Ancient artists used several techniques to paint images on rock. Sometimes they drew by hand, but other times they would place an object like a hand, a leaf, or a boomerang against the wall and spatter it with paint, leaving behind a spray of color surrounding a silhouette of the object. This may sound like a simple way to produce art, but there's new evidence that it could be a fairly complex process. People in northern Australia seem to have used beeswax to shape miniature stencils to paint on the walls of Yilbilinji Rock Shelter in Limmen National Park.
Welcome to Marra Country
The miniature images are part of a veritable gallery of rock art on the roof and rear walls of Yilbilinji. Over thousands of years, people came here to paint people, animals, objects, tracks, dots, and geometric motifs in striking red, yellow, black, and white. There’s even a European smoking pipe in the mix, which shows that at least some of the paintings must have been created after the colonists arrived.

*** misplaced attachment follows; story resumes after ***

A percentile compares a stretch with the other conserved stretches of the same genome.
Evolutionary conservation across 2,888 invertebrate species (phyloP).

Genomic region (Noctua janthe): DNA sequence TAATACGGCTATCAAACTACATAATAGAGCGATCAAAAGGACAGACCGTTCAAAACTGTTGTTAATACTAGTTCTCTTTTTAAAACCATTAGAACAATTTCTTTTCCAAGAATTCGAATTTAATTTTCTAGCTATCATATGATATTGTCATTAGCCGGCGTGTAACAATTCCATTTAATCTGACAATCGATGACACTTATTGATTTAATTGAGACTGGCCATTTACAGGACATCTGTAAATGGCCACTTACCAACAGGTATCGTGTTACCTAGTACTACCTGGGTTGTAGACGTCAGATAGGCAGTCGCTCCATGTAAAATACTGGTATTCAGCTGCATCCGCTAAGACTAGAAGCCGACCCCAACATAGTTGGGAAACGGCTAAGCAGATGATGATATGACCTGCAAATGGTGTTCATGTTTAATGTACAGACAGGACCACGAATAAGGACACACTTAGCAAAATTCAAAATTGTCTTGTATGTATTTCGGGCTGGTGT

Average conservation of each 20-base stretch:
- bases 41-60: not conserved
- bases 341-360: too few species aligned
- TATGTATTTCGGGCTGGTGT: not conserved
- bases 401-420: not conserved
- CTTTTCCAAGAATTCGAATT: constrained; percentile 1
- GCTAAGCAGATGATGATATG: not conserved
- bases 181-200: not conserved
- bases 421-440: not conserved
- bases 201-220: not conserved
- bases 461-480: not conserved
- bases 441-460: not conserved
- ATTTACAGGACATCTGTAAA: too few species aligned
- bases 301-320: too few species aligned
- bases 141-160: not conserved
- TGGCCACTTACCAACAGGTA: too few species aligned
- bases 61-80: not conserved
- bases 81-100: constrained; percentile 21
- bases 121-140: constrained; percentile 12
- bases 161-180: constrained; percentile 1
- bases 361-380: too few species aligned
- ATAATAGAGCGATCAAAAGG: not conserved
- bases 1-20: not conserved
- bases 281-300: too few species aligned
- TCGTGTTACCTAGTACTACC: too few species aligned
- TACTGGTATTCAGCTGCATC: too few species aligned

Out of 355 images painted on the walls, only 59 are stencils—outlines of full-sized hands and forearms surrounded by sprays of white pigment (probably made with local kaolin clay). But 17 of those stencils are too small to have been done the usual way, by spattering an actual object with paint to leave a life-sized outline on the wall. They depict people—sometimes holding boomerangs and shields or wearing headdresses—crabs, echidna, at least two species of turtle, kangaroo pawprints, and geometric shapes.